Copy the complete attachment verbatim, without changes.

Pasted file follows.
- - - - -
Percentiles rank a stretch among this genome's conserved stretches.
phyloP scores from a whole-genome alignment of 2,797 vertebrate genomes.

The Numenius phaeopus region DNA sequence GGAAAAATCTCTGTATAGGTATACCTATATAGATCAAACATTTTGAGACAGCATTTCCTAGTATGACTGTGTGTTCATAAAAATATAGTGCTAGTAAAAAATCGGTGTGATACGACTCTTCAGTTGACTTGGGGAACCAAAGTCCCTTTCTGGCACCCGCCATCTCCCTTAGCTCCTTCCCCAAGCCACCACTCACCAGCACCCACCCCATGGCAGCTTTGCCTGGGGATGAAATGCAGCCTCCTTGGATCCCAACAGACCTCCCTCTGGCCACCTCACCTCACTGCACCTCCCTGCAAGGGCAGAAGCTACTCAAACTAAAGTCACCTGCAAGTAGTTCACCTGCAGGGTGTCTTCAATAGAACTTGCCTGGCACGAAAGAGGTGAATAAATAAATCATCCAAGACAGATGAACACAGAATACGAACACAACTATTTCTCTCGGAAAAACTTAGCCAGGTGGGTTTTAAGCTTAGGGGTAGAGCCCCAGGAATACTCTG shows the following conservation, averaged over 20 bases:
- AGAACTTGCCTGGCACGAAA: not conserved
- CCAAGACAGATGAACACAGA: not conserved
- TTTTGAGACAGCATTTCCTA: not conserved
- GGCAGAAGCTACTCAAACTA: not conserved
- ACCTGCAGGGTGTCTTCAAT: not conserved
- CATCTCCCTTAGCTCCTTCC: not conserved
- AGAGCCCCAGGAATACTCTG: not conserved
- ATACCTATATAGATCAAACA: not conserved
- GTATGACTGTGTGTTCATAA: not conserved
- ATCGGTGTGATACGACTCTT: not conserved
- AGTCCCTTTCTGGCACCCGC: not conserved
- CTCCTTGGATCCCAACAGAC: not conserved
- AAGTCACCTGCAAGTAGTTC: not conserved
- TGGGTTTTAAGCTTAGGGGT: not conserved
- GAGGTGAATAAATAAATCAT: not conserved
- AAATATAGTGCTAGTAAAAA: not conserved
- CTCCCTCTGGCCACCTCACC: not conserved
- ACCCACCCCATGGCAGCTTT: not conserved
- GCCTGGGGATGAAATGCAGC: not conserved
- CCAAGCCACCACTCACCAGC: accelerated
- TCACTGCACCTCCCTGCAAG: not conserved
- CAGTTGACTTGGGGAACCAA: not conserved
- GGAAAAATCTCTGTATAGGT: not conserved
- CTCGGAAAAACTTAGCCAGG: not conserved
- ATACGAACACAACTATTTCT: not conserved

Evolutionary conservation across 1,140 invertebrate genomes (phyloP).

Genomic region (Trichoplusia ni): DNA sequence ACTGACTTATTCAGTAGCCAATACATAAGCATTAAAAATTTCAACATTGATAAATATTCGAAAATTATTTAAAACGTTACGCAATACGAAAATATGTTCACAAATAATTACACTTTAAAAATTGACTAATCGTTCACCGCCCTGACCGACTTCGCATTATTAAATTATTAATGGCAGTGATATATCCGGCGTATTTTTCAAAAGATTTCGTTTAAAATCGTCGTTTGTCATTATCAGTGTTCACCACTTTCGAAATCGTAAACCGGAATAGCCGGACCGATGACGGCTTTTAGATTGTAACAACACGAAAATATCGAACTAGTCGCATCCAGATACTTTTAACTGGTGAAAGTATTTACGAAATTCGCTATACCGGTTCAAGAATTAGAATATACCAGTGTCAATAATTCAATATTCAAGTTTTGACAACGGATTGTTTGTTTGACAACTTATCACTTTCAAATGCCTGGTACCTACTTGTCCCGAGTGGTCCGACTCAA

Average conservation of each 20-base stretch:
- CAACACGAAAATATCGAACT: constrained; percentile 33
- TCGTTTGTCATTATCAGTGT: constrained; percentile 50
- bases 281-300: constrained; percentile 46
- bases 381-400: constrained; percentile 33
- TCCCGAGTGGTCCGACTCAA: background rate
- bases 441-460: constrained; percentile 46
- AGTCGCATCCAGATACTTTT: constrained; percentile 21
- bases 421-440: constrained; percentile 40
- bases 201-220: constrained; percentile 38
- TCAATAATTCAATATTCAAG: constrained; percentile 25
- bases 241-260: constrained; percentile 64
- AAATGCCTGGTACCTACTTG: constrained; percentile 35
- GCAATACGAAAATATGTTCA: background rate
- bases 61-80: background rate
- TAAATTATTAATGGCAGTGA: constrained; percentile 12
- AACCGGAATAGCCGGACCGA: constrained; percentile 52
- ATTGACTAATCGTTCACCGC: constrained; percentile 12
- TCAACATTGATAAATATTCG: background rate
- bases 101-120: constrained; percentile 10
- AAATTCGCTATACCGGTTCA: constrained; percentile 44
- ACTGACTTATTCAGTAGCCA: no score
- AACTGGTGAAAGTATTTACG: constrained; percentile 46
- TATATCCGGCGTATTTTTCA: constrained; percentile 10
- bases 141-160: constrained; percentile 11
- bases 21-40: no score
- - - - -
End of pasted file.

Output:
Percentiles rank a stretch among this genome's conserved stretches.
phyloP scores from a whole-genome alignment of 2,797 vertebrate genomes.

The Numenius phaeopus region DNA sequence GGAAAAATCTCTGTATAGGTATACCTATATAGATCAAACATTTTGAGACAGCATTTCCTAGTATGACTGTGTGTTCATAAAAATATAGTGCTAGTAAAAAATCGGTGTGATACGACTCTTCAGTTGACTTGGGGAACCAAAGTCCCTTTCTGGCACCCGCCATCTCCCTTAGCTCCTTCCCCAAGCCACCACTCACCAGCACCCACCCCATGGCAGCTTTGCCTGGGGATGAAATGCAGCCTCCTTGGATCCCAACAGACCTCCCTCTGGCCACCTCACCTCACTGCACCTCCCTGCAAGGGCAGAAGCTACTCAAACTAAAGTCACCTGCAAGTAGTTCACCTGCAGGGTGTCTTCAATAGAACTTGCCTGGCACGAAAGAGGTGAATAAATAAATCATCCAAGACAGATGAACACAGAATACGAACACAACTATTTCTCTCGGAAAAACTTAGCCAGGTGGGTTTTAAGCTTAGGGGTAGAGCCCCAGGAATACTCTG shows the following conservation, averaged over 20 bases:
- AGAACTTGCCTGGCACGAAA: not conserved
- CCAAGACAGATGAACACAGA: not conserved
- TTTTGAGACAGCATTTCCTA: not conserved
- GGCAGAAGCTACTCAAACTA: not conserved
- ACCTGCAGGGTGTCTTCAAT: not conserved
- CATCTCCCTTAGCTCCTTCC: not conserved
- AGAGCCCCAGGAATACTCTG: not conserved
- ATACCTATATAGATCAAACA: not conserved
- GTATGACTGTGTGTTCATAA: not conserved
- ATCGGTGTGATACGACTCTT: not conserved
- AGTCCCTTTCTGGCACCCGC: not conserved
- CTCCTTGGATCCCAACAGAC: not conserved
- AAGTCACCTGCAAGTAGTTC: not conserved
- TGGGTTTTAAGCTTAGGGGT: not conserved
- GAGGTGAATAAATAAATCAT: not conserved
- AAATATAGTGCTAGTAAAAA: not conserved
- CTCCCTCTGGCCACCTCACC: not conserved
- ACCCACCCCATGGCAGCTTT: not conserved
- GCCTGGGGATGAAATGCAGC: not conserved
- CCAAGCCACCACTCACCAGC: accelerated
- TCACTGCACCTCCCTGCAAG: not conserved
- CAGTTGACTTGGGGAACCAA: not conserved
- GGAAAAATCTCTGTATAGGT: not conserved
- CTCGGAAAAACTTAGCCAGG: not conserved
- ATACGAACACAACTATTTCT: not conserved

Evolutionary conservation across 1,140 invertebrate genomes (phyloP).

Genomic region (Trichoplusia ni): DNA sequence ACTGACTTATTCAGTAGCCAATACATAAGCATTAAAAATTTCAACATTGATAAATATTCGAAAATTATTTAAAACGTTACGCAATACGAAAATATGTTCACAAATAATTACACTTTAAAAATTGACTAATCGTTCACCGCCCTGACCGACTTCGCATTATTAAATTATTAATGGCAGTGATATATCCGGCGTATTTTTCAAAAGATTTCGTTTAAAATCGTCGTTTGTCATTATCAGTGTTCACCACTTTCGAAATCGTAAACCGGAATAGCCGGACCGATGACGGCTTTTAGATTGTAACAACACGAAAATATCGAACTAGTCGCATCCAGATACTTTTAACTGGTGAAAGTATTTACGAAATTCGCTATACCGGTTCAAGAATTAGAATATACCAGTGTCAATAATTCAATATTCAAGTTTTGACAACGGATTGTTTGTTTGACAACTTATCACTTTCAAATGCCTGGTACCTACTTGTCCCGAGTGGTCCGACTCAA

Average conservation of each 20-base stretch:
- CAACACGAAAATATCGAACT: constrained; percentile 33
- TCGTTTGTCATTATCAGTGT: constrained; percentile 50
- bases 281-300: constrained; percentile 46
- bases 381-400: constrained; percentile 33
- TCCCGAGTGGTCCGACTCAA: background rate
- bases 441-460: constrained; percentile 46
- AGTCGCATCCAGATACTTTT: constrained; percentile 21
- bases 421-440: constrained; percentile 40
- bases 201-220: constrained; percentile 38
- TCAATAATTCAATATTCAAG: constrained; percentile 25
- bases 241-260: constrained; percentile 64
- AAATGCCTGGTACCTACTTG: constrained; percentile 35
- GCAATACGAAAATATGTTCA: background rate
- bases 61-80: background rate
- TAAATTATTAATGGCAGTGA: constrained; percentile 12
- AACCGGAATAGCCGGACCGA: constrained; percentile 52
- ATTGACTAATCGTTCACCGC: constrained; percentile 12
- TCAACATTGATAAATATTCG: background rate
- bases 101-120: constrained; percentile 10
- AAATTCGCTATACCGGTTCA: constrained; percentile 44
- ACTGACTTATTCAGTAGCCA: no score
- AACTGGTGAAAGTATTTACG: constrained; percentile 46
- TATATCCGGCGTATTTTTCA: constrained; percentile 10
- bases 141-160: constrained; percentile 11
- bases 21-40: no score